US Food and Drug Administration Commissioner, Lester Crawford, on Friday announced his resignation. No details were given but the news follows a harried time at the agency, with harsh criticism over the regulator’s scrutiny of drug safety, its bias towards the pharmaceutical industry and – most recently - its failure to progress the approval of an over the counter version of the emergency contraceptive, Plan B.
Dr Crawford was named Acting Commissioner in the wake of Mark McClellan’s move to head up the agency for Medicare and Medicaid last year, and was confirmed to the role just two months ago [[20/07/05c]] [[15/03/04a]]. Prior to this, he held the post of Deputy Commissioner for a three year-period but his nomination to Commissioner was met with mixed response: some called it an “outstanding choice,” but controversies over drug safety – following the withdrawal of Merck & Co’s Vioxx in 2004 [[01/1/04a]] and the issue of suicidality amongst adolescents given antidepressants [[06/07/04a]] – as well as concerns over political influence into the FDA’s judgement over OTC Plan B [[14/05/04c]], [[06/09/05d]] have all clouded his tenure.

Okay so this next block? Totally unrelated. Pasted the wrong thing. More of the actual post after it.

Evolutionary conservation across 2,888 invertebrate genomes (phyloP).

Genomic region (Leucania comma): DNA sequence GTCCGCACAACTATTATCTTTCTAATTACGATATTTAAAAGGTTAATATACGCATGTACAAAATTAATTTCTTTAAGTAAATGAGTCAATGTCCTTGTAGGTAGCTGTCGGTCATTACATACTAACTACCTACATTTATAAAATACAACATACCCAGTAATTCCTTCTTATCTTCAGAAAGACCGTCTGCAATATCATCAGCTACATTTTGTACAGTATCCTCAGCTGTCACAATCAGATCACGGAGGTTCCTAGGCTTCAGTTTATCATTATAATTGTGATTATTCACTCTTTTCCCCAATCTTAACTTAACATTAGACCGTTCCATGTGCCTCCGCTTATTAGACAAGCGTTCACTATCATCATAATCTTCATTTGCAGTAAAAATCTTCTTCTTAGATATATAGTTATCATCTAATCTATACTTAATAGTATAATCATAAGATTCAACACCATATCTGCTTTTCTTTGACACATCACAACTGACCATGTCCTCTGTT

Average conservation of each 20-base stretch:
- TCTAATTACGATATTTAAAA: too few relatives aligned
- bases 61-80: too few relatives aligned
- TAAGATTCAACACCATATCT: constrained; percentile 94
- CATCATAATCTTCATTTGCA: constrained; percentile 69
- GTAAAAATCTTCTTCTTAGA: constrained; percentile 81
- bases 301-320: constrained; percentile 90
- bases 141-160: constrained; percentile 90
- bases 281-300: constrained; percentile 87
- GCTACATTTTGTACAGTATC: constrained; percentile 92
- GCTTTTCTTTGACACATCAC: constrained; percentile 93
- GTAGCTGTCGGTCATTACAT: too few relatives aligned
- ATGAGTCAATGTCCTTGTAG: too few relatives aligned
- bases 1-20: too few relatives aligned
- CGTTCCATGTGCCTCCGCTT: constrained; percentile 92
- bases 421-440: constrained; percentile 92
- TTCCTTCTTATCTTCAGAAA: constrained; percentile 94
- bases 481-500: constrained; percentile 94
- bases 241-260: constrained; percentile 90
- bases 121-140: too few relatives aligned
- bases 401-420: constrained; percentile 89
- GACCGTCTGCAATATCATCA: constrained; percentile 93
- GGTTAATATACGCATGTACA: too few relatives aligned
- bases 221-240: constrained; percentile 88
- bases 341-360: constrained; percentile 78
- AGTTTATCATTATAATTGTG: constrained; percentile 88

President George Bush has revealed that he plans to put Dr Andrew von Eschenbach into the role of Acting FDA Commissioner. Dr von Eschenbach is head of the National Cancer Institute and his appointment has met with a warm response, with observers hoping for a renewed focus on science and drug safety. Senator Charles Grassley commented: “"In recent years, the FDA has demonstrated a too cozy relationship with the pharmaceutical industry and an attitude of shielding rather than disclosing information. The opportunity to name a new commissioner is a chance to take the agency in a necessary new direction.”
It is understood that Dr von Eschenbach will keep his role leading the NCI whilst also working as Acting Commissioner.